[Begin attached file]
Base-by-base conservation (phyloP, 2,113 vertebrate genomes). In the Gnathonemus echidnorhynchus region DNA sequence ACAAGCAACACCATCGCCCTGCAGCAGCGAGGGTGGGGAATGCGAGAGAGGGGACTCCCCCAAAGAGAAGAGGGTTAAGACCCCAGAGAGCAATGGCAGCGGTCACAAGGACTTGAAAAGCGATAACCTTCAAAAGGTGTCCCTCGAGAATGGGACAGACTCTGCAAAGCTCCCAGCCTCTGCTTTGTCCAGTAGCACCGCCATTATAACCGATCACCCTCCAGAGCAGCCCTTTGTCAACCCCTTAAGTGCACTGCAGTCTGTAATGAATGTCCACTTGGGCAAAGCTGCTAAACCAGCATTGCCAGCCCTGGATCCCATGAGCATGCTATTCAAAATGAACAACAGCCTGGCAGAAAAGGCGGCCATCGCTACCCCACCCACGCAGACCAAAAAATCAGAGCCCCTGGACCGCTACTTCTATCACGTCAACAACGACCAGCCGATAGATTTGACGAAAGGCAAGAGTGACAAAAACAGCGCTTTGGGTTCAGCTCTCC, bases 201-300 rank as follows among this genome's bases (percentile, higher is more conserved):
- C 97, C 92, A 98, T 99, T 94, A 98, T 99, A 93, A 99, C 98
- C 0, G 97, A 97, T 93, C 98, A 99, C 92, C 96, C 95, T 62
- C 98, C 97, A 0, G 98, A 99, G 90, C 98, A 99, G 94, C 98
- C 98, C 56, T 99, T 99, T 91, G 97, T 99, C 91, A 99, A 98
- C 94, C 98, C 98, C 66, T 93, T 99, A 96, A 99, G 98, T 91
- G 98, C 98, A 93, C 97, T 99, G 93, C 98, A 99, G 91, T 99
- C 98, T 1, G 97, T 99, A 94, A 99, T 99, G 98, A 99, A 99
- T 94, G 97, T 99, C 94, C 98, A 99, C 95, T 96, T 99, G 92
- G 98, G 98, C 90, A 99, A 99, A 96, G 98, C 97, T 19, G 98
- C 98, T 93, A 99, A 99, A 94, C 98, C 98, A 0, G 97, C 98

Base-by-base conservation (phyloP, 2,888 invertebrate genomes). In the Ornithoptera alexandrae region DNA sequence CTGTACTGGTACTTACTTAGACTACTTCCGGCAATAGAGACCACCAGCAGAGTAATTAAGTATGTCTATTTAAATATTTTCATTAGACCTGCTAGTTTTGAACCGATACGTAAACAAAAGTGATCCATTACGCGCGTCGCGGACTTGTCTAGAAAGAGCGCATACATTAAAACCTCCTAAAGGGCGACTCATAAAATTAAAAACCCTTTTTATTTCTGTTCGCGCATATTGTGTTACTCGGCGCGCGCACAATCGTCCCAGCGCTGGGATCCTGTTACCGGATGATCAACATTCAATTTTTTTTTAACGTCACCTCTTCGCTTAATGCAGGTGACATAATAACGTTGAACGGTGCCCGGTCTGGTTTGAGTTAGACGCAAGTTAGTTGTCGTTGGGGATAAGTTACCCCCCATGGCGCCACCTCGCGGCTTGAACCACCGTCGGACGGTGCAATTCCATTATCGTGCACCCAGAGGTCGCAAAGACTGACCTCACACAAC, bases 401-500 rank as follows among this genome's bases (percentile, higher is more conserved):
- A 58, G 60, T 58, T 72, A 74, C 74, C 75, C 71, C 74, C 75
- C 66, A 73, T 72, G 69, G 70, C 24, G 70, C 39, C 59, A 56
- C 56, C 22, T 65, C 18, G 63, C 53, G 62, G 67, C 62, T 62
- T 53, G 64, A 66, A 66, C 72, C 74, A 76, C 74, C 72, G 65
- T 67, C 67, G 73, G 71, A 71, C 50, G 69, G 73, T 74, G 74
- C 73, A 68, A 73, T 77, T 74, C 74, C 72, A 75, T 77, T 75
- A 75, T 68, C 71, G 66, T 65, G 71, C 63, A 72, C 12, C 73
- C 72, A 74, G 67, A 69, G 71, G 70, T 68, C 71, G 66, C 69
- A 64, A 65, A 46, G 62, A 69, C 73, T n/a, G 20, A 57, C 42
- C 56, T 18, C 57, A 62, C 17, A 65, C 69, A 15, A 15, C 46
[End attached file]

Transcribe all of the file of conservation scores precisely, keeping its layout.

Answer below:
Base-by-base conservation (phyloP, 2,113 vertebrate genomes). In the Gnathonemus echidnorhynchus region DNA sequence ACAAGCAACACCATCGCCCTGCAGCAGCGAGGGTGGGGAATGCGAGAGAGGGGACTCCCCCAAAGAGAAGAGGGTTAAGACCCCAGAGAGCAATGGCAGCGGTCACAAGGACTTGAAAAGCGATAACCTTCAAAAGGTGTCCCTCGAGAATGGGACAGACTCTGCAAAGCTCCCAGCCTCTGCTTTGTCCAGTAGCACCGCCATTATAACCGATCACCCTCCAGAGCAGCCCTTTGTCAACCCCTTAAGTGCACTGCAGTCTGTAATGAATGTCCACTTGGGCAAAGCTGCTAAACCAGCATTGCCAGCCCTGGATCCCATGAGCATGCTATTCAAAATGAACAACAGCCTGGCAGAAAAGGCGGCCATCGCTACCCCACCCACGCAGACCAAAAAATCAGAGCCCCTGGACCGCTACTTCTATCACGTCAACAACGACCAGCCGATAGATTTGACGAAAGGCAAGAGTGACAAAAACAGCGCTTTGGGTTCAGCTCTCC, bases 201-300 rank as follows among this genome's bases (percentile, higher is more conserved):
- C 97, C 92, A 98, T 99, T 94, A 98, T 99, A 93, A 99, C 98
- C 0, G 97, A 97, T 93, C 98, A 99, C 92, C 96, C 95, T 62
- C 98, C 97, A 0, G 98, A 99, G 90, C 98, A 99, G 94, C 98
- C 98, C 56, T 99, T 99, T 91, G 97, T 99, C 91, A 99, A 98
- C 94, C 98, C 98, C 66, T 93, T 99, A 96, A 99, G 98, T 91
- G 98, C 98, A 93, C 97, T 99, G 93, C 98, A 99, G 91, T 99
- C 98, T 1, G 97, T 99, A 94, A 99, T 99, G 98, A 99, A 99
- T 94, G 97, T 99, C 94, C 98, A 99, C 95, T 96, T 99, G 92
- G 98, G 98, C 90, A 99, A 99, A 96, G 98, C 97, T 19, G 98
- C 98, T 93, A 99, A 99, A 94, C 98, C 98, A 0, G 97, C 98

Base-by-base conservation (phyloP, 2,888 invertebrate genomes). In the Ornithoptera alexandrae region DNA sequence CTGTACTGGTACTTACTTAGACTACTTCCGGCAATAGAGACCACCAGCAGAGTAATTAAGTATGTCTATTTAAATATTTTCATTAGACCTGCTAGTTTTGAACCGATACGTAAACAAAAGTGATCCATTACGCGCGTCGCGGACTTGTCTAGAAAGAGCGCATACATTAAAACCTCCTAAAGGGCGACTCATAAAATTAAAAACCCTTTTTATTTCTGTTCGCGCATATTGTGTTACTCGGCGCGCGCACAATCGTCCCAGCGCTGGGATCCTGTTACCGGATGATCAACATTCAATTTTTTTTTAACGTCACCTCTTCGCTTAATGCAGGTGACATAATAACGTTGAACGGTGCCCGGTCTGGTTTGAGTTAGACGCAAGTTAGTTGTCGTTGGGGATAAGTTACCCCCCATGGCGCCACCTCGCGGCTTGAACCACCGTCGGACGGTGCAATTCCATTATCGTGCACCCAGAGGTCGCAAAGACTGACCTCACACAAC, bases 401-500 rank as follows among this genome's bases (percentile, higher is more conserved):
- A 58, G 60, T 58, T 72, A 74, C 74, C 75, C 71, C 74, C 75
- C 66, A 73, T 72, G 69, G 70, C 24, G 70, C 39, C 59, A 56
- C 56, C 22, T 65, C 18, G 63, C 53, G 62, G 67, C 62, T 62
- T 53, G 64, A 66, A 66, C 72, C 74, A 76, C 74, C 72, G 65
- T 67, C 67, G 73, G 71, A 71, C 50, G 69, G 73, T 74, G 74
- C 73, A 68, A 73, T 77, T 74, C 74, C 72, A 75, T 77, T 75
- A 75, T 68, C 71, G 66, T 65, G 71, C 63, A 72, C 12, C 73
- C 72, A 74, G 67, A 69, G 71, G 70, T 68, C 71, G 66, C 69
- A 64, A 65, A 46, G 62, A 69, C 73, T n/a, G 20, A 57, C 42
- C 56, T 18, C 57, A 62, C 17, A 65, C 69, A 15, A 15, C 46